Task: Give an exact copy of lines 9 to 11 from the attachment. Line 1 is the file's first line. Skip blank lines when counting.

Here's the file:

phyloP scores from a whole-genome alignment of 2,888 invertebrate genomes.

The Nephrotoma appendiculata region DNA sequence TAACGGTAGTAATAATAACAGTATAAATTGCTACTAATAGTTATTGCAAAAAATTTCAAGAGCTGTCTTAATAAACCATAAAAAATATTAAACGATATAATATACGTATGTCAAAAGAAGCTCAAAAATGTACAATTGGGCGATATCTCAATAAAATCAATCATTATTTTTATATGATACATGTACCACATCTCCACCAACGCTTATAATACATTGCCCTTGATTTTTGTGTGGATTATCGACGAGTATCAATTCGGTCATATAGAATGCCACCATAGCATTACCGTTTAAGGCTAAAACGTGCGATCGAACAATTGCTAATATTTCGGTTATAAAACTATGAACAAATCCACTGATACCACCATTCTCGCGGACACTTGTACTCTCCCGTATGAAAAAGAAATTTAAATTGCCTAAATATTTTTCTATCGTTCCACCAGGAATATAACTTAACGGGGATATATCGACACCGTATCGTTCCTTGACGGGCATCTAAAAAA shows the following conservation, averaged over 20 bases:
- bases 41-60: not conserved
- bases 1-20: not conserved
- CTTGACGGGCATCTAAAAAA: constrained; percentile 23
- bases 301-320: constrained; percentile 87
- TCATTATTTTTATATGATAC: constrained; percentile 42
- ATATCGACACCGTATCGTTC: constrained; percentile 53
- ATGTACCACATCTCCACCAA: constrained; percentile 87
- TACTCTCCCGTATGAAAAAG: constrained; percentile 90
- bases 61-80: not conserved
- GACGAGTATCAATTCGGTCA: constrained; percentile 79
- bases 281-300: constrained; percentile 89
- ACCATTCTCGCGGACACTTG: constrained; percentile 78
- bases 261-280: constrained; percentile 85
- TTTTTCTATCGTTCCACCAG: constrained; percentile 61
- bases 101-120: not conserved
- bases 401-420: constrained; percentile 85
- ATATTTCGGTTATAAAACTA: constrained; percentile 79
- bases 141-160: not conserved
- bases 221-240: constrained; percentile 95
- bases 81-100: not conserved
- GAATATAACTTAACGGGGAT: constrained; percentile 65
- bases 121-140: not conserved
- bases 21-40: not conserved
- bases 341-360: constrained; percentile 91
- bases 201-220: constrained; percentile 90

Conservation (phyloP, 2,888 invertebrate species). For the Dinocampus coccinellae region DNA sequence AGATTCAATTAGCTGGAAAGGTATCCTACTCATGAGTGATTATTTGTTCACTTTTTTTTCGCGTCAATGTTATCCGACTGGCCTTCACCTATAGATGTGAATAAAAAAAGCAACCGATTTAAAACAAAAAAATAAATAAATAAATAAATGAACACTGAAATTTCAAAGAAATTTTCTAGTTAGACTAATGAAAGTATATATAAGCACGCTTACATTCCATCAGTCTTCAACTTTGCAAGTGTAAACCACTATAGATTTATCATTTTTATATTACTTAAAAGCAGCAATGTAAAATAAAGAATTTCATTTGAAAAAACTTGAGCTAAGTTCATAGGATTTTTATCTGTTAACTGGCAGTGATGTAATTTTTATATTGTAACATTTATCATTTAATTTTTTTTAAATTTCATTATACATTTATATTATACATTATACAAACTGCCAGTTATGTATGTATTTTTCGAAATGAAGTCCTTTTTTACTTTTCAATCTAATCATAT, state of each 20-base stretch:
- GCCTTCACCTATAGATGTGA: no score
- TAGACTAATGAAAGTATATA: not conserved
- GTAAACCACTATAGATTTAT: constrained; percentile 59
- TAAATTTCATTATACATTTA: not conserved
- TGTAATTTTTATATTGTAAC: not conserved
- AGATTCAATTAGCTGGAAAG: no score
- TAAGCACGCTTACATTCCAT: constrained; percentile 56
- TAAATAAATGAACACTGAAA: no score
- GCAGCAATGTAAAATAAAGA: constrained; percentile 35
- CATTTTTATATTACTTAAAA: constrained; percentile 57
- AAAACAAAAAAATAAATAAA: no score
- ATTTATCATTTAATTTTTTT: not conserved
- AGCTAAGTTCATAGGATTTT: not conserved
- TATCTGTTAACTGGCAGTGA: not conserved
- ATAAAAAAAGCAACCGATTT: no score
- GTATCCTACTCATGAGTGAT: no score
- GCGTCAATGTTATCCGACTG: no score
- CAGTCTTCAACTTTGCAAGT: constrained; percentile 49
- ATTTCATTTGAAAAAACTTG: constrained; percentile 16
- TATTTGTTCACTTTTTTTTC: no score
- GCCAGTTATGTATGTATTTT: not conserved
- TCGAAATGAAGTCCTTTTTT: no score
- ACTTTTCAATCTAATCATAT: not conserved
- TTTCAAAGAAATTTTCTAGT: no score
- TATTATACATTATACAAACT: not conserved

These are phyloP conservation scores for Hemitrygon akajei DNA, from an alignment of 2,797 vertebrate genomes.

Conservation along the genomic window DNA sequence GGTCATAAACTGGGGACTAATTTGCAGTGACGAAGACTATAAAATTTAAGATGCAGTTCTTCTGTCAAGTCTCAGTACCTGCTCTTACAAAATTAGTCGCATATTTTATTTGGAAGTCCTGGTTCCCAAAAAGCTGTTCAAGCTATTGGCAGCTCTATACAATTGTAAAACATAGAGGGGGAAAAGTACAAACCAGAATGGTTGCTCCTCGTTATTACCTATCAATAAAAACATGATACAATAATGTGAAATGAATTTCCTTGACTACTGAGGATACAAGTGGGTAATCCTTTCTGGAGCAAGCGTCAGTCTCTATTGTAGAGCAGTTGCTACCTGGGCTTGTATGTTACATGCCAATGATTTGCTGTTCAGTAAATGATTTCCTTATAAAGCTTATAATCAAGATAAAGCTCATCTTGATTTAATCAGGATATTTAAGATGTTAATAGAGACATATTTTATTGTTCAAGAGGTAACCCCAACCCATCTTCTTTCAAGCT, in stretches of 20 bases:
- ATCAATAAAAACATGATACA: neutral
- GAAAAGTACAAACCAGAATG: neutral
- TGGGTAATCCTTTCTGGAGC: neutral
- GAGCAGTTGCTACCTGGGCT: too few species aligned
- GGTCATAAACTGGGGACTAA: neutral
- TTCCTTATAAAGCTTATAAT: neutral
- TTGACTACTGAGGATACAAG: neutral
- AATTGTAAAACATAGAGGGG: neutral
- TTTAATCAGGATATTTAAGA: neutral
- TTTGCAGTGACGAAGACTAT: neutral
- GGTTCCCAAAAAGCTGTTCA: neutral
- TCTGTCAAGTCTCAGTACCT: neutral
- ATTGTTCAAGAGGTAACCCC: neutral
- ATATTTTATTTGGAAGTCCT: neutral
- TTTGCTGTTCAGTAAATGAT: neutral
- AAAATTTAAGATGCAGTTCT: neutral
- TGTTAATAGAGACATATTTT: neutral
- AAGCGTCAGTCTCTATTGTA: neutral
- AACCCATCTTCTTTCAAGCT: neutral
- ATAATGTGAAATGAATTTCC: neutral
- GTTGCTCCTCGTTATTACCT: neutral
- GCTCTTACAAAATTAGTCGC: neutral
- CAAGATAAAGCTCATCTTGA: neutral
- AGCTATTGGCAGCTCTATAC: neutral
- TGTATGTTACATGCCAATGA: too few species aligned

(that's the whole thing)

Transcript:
- ATGTACCACATCTCCACCAA: constrained; percentile 87
- TACTCTCCCGTATGAAAAAG: constrained; percentile 90
- bases 61-80: not conserved